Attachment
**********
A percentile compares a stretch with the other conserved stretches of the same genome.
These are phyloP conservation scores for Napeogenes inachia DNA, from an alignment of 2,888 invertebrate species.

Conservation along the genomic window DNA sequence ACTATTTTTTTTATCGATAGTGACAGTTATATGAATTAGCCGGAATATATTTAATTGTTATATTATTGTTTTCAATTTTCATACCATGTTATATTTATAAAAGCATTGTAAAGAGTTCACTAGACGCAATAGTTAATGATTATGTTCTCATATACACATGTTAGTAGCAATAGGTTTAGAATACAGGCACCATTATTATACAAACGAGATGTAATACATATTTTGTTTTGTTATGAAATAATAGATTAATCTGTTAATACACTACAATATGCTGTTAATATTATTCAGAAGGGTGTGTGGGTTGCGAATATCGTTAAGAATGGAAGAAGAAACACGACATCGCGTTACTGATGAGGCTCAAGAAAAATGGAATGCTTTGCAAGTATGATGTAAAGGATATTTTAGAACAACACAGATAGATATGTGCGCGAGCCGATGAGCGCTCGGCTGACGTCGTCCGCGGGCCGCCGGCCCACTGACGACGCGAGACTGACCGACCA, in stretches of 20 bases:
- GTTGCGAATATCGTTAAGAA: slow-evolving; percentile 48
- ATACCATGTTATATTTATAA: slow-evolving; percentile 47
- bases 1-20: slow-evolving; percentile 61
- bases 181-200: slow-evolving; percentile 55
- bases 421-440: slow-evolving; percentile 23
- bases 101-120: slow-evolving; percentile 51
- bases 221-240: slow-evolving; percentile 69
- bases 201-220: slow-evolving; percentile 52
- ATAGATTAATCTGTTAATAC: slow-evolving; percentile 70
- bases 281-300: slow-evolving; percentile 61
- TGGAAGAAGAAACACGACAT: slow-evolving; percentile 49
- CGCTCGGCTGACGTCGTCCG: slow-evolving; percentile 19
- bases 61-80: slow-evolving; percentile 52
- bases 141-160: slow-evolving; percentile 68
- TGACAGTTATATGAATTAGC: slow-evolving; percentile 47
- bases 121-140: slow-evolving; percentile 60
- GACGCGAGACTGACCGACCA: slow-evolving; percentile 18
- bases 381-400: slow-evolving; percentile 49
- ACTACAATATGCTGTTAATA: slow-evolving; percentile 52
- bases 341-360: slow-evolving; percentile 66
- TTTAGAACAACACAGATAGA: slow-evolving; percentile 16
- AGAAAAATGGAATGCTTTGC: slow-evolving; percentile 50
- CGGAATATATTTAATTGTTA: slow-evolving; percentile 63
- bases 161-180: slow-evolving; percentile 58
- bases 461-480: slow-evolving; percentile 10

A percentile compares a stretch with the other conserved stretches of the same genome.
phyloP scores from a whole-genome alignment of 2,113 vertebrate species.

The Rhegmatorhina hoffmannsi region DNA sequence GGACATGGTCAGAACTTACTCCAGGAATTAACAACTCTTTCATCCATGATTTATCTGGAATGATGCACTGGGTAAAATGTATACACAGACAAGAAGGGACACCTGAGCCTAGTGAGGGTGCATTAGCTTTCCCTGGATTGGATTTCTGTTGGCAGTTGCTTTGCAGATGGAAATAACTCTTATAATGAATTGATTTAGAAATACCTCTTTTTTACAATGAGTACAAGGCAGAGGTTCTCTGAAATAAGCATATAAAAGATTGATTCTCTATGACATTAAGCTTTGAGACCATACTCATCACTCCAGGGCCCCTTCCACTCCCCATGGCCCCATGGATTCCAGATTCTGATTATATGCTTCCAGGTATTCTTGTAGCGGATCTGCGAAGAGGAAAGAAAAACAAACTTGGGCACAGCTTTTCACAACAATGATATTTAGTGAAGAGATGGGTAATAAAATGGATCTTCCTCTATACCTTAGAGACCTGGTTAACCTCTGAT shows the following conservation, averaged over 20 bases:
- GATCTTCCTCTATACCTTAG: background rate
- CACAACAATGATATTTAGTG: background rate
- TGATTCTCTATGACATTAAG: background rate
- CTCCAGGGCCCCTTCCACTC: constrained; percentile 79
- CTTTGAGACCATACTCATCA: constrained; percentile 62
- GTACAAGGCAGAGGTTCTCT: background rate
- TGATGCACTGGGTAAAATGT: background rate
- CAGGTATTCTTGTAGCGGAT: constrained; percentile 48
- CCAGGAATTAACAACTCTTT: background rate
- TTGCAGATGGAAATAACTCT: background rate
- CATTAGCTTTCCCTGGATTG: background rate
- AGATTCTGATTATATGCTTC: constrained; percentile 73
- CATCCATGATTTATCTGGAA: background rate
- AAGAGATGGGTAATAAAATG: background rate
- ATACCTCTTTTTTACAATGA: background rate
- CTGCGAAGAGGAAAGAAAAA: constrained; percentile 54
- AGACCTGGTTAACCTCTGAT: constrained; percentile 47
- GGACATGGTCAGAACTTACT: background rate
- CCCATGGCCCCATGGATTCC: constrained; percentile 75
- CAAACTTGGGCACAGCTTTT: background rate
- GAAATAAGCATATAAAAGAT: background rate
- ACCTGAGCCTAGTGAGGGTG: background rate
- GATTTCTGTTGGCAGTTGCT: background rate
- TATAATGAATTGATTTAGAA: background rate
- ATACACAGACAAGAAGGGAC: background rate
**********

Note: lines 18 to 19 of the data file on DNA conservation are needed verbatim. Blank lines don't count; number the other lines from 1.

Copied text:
- TGACAGTTATATGAATTAGC: slow-evolving; percentile 47
- bases 121-140: slow-evolving; percentile 60